Written by Christopher Burg

April 26th, 2017 at 10:00 am

The Benevolence of Government

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Last year the government granted itself permission to widen the scope of warrants when any form of anonymity tools is involved in a case. This expansion, commonly referred to as Rule 41, allows government agents to acquire a warrant that authorizes them to remotely access any computer using, for example, Tor to conceal either its physical location or its users physical locations. Needless to say, the privacy community wasn’t thrilled when news of this expansion broke.

But the privacy community is, unfortunately, relatively small. The government doesn’t really care about it. It’s far more interested in convincing the masses that this expansion of power is a good thing. To demonstrate the value of this power the Federal Bureau of Investigations (FBI) requested and received a warrant to remotely access systems that were infected with a botnet so it could clean the malware:

Mass hacking seems to be all the rage currently. A vigilante hacker apparently slipped secure code into vulnerable cameras and other insecure networked objects in the “Internet of Things” so that bad guys can’t corral those devices into an army of zombie computers, like what happened with the record-breaking Mirai denial-of-service botnet. The Homeland Security Department issued alerts with instructions for fending off similar “Brickerbot malware,” so-named because it bricks IoT devices.

And perhaps most unusual, the FBI recently obtained a single warrant in Alaska to hack the computers of thousands of victims in a bid to free them from the global botnet, Kelihos.

[…]

The FBI sought the 30-day warrant to liberate victims through a new procedural rule change that took effect in December amid worries among privacy advocates that the update would open a new door for government abuse. But the first use of the amendments to Rule 41 of the Federal Rules of Criminal Procedure has assuaged fears, at least for the moment, because the feds used their power to kill a botnet.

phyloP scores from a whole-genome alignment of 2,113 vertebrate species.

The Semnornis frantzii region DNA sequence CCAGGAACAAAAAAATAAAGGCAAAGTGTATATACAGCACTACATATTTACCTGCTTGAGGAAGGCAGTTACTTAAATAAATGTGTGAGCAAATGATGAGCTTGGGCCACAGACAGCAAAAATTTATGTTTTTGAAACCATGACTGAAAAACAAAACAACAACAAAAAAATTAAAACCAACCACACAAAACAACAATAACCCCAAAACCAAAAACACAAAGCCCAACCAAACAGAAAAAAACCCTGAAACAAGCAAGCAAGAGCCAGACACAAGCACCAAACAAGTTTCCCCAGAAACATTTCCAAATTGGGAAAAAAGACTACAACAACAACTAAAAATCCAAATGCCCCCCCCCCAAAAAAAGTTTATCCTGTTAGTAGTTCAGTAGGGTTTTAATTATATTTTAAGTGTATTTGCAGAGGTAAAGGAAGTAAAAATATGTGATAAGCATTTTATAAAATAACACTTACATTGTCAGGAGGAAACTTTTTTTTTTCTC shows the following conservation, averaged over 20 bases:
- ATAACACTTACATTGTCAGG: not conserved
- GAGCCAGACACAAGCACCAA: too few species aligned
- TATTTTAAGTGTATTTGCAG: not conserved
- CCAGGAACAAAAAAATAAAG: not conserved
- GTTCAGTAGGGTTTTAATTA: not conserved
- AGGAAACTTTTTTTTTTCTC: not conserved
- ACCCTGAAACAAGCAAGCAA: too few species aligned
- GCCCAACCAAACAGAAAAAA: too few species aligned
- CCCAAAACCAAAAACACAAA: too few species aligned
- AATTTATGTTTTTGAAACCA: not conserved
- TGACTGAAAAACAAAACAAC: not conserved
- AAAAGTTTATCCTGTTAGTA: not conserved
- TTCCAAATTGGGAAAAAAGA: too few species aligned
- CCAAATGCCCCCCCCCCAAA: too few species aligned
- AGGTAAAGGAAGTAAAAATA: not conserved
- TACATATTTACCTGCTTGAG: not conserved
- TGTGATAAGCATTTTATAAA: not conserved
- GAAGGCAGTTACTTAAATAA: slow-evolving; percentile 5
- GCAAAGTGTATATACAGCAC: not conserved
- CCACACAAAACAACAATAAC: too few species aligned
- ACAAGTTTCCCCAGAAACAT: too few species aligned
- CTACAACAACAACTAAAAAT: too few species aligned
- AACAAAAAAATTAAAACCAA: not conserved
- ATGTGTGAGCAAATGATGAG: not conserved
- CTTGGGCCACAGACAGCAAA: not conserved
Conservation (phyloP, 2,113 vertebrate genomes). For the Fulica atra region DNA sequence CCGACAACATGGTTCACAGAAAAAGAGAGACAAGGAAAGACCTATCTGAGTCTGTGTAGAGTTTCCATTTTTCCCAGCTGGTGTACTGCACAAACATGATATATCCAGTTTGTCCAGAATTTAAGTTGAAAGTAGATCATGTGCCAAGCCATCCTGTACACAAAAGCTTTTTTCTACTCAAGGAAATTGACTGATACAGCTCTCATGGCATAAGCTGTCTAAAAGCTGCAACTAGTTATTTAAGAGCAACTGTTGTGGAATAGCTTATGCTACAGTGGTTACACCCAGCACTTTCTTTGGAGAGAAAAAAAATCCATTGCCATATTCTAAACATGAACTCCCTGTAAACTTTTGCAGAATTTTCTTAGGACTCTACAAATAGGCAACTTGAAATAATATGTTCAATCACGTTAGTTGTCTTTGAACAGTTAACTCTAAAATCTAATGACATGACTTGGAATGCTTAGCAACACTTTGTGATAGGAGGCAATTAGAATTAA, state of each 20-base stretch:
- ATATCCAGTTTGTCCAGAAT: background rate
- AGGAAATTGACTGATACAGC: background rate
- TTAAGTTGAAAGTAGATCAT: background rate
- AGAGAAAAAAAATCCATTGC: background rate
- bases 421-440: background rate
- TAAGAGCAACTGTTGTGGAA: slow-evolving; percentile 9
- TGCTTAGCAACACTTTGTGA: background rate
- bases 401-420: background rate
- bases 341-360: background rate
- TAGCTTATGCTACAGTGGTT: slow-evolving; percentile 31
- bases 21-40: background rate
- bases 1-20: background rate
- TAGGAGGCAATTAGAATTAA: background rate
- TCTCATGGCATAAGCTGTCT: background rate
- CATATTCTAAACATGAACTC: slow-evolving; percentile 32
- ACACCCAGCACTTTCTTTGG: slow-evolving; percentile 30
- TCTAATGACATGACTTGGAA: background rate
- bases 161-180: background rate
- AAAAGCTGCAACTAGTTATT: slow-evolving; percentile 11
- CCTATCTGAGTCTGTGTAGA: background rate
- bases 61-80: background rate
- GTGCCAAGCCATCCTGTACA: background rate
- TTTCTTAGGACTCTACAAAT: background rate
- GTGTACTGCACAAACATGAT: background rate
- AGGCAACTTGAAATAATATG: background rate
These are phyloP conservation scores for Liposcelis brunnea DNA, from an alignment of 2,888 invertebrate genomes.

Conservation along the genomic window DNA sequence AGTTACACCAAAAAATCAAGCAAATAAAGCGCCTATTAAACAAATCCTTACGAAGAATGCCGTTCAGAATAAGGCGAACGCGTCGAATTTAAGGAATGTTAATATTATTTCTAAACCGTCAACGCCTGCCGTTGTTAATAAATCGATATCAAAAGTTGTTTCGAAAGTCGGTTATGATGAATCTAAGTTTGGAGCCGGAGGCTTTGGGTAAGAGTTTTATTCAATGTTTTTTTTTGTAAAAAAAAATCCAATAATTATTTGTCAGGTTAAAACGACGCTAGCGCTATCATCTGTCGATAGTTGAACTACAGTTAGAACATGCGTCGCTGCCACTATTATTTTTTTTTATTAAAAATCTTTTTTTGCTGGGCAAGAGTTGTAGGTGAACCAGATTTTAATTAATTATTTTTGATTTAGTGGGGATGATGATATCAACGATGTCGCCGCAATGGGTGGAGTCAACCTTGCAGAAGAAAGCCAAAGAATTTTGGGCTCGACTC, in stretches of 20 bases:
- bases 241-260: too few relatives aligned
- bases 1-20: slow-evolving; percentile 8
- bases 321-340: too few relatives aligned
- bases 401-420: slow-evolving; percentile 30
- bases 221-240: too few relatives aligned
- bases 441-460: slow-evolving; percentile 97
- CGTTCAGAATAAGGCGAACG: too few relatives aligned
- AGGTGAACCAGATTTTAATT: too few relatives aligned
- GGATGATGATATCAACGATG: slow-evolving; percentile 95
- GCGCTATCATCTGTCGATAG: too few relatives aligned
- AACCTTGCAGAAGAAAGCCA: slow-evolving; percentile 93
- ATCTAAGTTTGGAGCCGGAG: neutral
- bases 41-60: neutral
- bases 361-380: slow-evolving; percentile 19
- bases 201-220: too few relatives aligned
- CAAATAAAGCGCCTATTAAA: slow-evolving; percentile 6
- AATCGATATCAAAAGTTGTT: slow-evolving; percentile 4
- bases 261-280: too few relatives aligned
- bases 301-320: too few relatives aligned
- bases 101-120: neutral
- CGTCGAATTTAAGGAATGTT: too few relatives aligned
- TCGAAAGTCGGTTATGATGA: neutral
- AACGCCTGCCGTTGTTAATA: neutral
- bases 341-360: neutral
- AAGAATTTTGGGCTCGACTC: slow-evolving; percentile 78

How benevolent of the FBI!

This is, of course, a purely propagandistic move. Now when some pesky privacy advocate brings up the heinous nature of Rule 41 the federal government can point to this case and berate the advocate for wanting to help botnet operators. It’s a classic maneuver with a proven track record.

Written by Christopher Burg

April 25th, 2017 at 10:30 am

A Government Made Up of Governments

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What’s worse than a government? A government that is made up exclusively of governments. A lot of criticisms have been made about the United Nations (UN) by both advocates of limited government (I realize the term is an oxymoron but bear with me) and anarchists. Statists have written off these criticisms as conspiracy theories but the crimes of the UN are becoming so grand in scale that they’re now impossible to sweep under the rug:

United Nations peacekeepers in Haiti sexually abused nine children over a period of three years, an Associated Press investigation has found. It’s the latest in a long series of sex abuse scandals to plague U.N. peacekeeping missions worldwide.

From 2004 to 2007, 134 peacekeepers from Sri Lanka operated a child sex ring, luring children on the poverty-stricken island with candy and bits of cash, according to the AP. After a U.N. report incriminated them, most were sent home, but none faced jail time.

One victim told U.N. investigators, “I did not even have breasts,” according to the AP. Over a period of three years, beginning when she was 12 years old, she was forced to have sex with over 50 peacekeepers, the AP said.

And people wonder why I fucking hate the UN.